Investors have gotten spoiled in the past decade. The S&P 500 Index has been on a nearly uninterrupted rally since the end of the Great Recession of 2008. Further, there have been periodic selloffs since then and the market crash in 2020 due to the coronavirus pandemic. However, even though markets have always recovered, as of June 2022, stocks have faired poorly. Fortunately, there are dividend stocks that can help survive – or at least make a buying opportunity during a stock market crash.
But investors should remember that bear markets happen, and recessions are inevitable in a cyclical economy. What is most important is that investors keep their cool when the markets take a nosedive. Investors should resist the urge to sell their stocks and continue to hold quality blue chip stocks even though it is tempting to cash out when markets are crashing.
Dividend Stocks to Survive a Stock Market Crash
These 15 stocks represent high-quality businesses that can generate strong profits and raise their dividends, even during bear markets.
1. Walmart Inc. (WMT)
Walmart is a discount retail giant, serving around 230 million customers each week. As a result, Walmart is one of the most recession-resistant businesses investors will find. Because it focuses on everyday low prices, consumers shop more at Walmart when times are tough. And for this reason, Walmart is a stock that can help investors survive a stock market crash. Also, it’s operational strength was evident in 2020 when the coronavirus pandemic wreaked havoc on the U.S. economy.
In the 2020 fourth quarter, total revenue increased 7% as comparable sales grew 8.5% year-over-year. E-commerce is a significant growth driver for Walmart, as more consumers take their shopping online. Walmart’s U.S. eCommerce revenue increased 69% in the fourth quarter.
Walmart also raised its dividend by 1.9% to a new annualized payout of $2.20 per share. Further, this was Walmart’s 48th consecutive year of dividend increases. It also approved a new $20 billion share repurchase program.
2. McDonald’s (MCD)
McDonald’s is the world’s largest publicly traded fast-food company, with about 39,000 locations in over 100 countries. Approximately 93% of the stores are independently owned and operated. Over the past few years, its accelerated franchising activity has helped boost McDonald’s profit margins and overall earnings-per-share.
McDonald’s competitive advantage is its global scale, a vast network of restaurants, well-known brand, and real estate assets.
McDonald’s has raised its dividend every year since paying its first dividend in 1976, qualifying the company as a Dividend Aristocrat. And all this having survived ~10 stock market crashes since its inception! Shares currently yield 2.2%.
For the complete list of all 65 Dividend Aristocrats, click here.
3. Hormel Foods (HRL)
Hormel Foods got founded in 1891 in Minnesota. Since that time, the company has grown into a food industry giant with nearly $10 billion in annual sales. The company sells its products in 80 countries worldwide, and a few of its core brands include Skippy, SPAM, Applegate, Justin’s, and more than 30 others.
Hormel is a member of the Dividend Kings, having increased its dividend for 55 consecutive years making it another blue chip stock proven to survive a market crash. Its impressive dividend history is due to its strong brands. According to Hormel, it has nearly 40 brands that are either #1 or #2 in their category.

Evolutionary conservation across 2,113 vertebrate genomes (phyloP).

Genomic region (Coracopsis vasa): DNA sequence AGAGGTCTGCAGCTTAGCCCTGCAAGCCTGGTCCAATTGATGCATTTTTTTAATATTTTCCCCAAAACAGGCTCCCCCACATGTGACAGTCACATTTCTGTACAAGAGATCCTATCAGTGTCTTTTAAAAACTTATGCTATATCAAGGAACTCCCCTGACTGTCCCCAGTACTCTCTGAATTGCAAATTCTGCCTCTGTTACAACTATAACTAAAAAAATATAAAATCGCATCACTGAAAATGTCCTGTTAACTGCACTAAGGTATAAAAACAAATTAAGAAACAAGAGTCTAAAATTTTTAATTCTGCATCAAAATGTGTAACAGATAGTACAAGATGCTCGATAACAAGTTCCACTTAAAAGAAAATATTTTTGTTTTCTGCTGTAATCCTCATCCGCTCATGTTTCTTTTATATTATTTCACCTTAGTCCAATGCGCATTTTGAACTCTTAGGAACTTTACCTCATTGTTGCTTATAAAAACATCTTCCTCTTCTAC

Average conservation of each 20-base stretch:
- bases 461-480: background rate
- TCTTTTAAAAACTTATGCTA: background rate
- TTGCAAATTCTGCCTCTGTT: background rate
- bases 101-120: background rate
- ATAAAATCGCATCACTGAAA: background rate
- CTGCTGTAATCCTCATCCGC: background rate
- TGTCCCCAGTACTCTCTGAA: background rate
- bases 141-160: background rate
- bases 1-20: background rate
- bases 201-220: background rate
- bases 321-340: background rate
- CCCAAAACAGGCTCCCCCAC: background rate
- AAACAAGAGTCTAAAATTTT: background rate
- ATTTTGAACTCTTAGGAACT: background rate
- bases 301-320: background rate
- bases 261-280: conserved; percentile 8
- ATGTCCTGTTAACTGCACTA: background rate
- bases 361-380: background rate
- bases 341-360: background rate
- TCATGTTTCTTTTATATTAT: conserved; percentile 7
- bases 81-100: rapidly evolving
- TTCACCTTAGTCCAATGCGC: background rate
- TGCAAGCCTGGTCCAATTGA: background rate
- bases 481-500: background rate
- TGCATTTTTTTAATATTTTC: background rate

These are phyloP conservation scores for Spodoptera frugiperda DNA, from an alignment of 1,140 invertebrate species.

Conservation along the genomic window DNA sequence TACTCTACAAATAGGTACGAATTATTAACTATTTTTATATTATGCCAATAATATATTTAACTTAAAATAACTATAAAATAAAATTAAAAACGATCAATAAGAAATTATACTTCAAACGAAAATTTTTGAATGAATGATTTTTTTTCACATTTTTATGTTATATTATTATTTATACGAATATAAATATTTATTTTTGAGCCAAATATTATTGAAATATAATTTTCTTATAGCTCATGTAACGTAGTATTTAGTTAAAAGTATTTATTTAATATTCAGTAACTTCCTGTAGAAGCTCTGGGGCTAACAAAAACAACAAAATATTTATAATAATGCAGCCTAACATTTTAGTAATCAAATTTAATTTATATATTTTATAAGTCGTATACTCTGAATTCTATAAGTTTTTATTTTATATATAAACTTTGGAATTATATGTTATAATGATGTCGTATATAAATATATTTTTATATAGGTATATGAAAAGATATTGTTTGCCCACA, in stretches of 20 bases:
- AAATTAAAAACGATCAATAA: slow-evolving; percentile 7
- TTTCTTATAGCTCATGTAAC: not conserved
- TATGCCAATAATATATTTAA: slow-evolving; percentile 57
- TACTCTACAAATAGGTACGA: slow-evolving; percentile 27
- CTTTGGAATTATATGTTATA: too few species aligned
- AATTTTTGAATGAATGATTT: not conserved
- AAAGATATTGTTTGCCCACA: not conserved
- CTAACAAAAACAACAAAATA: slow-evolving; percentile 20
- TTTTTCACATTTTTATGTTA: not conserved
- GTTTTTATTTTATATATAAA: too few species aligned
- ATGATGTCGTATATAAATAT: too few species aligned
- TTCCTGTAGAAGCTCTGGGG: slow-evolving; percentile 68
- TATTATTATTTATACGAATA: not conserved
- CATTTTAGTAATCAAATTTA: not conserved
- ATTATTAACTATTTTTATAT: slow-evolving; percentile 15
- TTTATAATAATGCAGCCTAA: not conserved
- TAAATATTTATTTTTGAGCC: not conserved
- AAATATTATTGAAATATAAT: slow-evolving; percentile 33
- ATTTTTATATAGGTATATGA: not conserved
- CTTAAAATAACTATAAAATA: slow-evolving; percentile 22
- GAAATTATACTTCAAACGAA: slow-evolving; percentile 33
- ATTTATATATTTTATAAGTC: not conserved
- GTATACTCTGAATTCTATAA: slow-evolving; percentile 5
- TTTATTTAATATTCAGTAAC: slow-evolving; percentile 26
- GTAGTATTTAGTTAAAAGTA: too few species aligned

4. Johnson & Johnson (JNJ)
Johnson & Johnson is a diversified health care company and a mega-cap stock with a market cap above $400 billion. J&J is a market leader in the area of pharmaceuticals (~49% of sales), medical devices (~34% of sales), and consumer products (~17% of sales). Johnson & Johnson generates annual sales of over $90 billion.
The company has built a dominant business model and has produced 8% average annual earnings-per-share growth over the past 20 years. And this growth is a key reason that it can survive a stock market crash. Furthermore, Johnson & Johnson generated over $20 billion in free cash flow last year.
Johnson & Johnson has increased its dividend for 59 consecutive years. With over 50 consecutive years of dividend increases, Johnson & Johnson is on the exclusive list of Dividend Kings. Shares currently yield 2.5%, roughly an entire percentage point above the average dividend yield of the S&P 500.
5. Lancaster Colony (LANC)
Lancaster Colony is an under-the-radar stock, but it has an awe-inspiring history. Further, Lancaster Colony has been making food products since 1969, after shifting away from housewares. The move has afforded the company some meaningful growth in the past five decades.
A few of its key brands include Marzetti, New York Brand, and Sister Schubert’s Rolls.
Lancaster Colony makes various meal accessories like croutons and bread products in frozen and non-frozen categories. It also has one of the best dividend increase streaks in the entire market, with fiscal 2021 representing the 58th consecutive year of dividend increases.
6. Atmos Energy (ATO)
Atmos Energy can trace its beginnings back to 1906 when it got formed in Texas. Since that time, it has grown organically and through mergers to a market cap above $13 billion. The company distributes and stores natural gas in eight states and serves over 3 million customers.
By operating in a stable and regulated industry, Atmos Energy can generate a return on equity of 11.5%. In addition, customer additions and rate increases provide for virtually assured revenue and earnings growth. As a result, the company has a long-term objective of 6%-8% compound annual growth in its adjusted earnings-per-share. As a result, its growth makes Atmos Energy an ideal stock to survive a stock market crash.
Shareholders naturally benefit from this growth through a rising dividend. Atmos has increased its dividend for over 30 years in a row.
7. Procter & Gamble (PG)
Procter & Gamble is a consumer staples giant with an extensive portfolio of leading brands. Some of its notable brands include Pampers, Tide, Bounty, Charmin, Gillette, Old Spice, Febreze, Crest, Oral-B, Olay, and many more. The company generated $71 billion in sales in fiscal 2020.
Procter & Gamble has paid a dividend for 130 years and increased its dividend for 64 consecutive years. Indeed, this is due in large part to the company’s ability to withstand recessions. For fiscal 2021, Procter & Gamble expects sales growth of 5% -6%. In addition, the company anticipates 8% to 10% core earnings-per-share growth from last year.
8. Bristol-Myers Squibb (BMY)
Bristol-Myers Squibb is a leading drug maker of cardiovascular and anti-cancer therapeutics, with annual revenues of about $42 billion.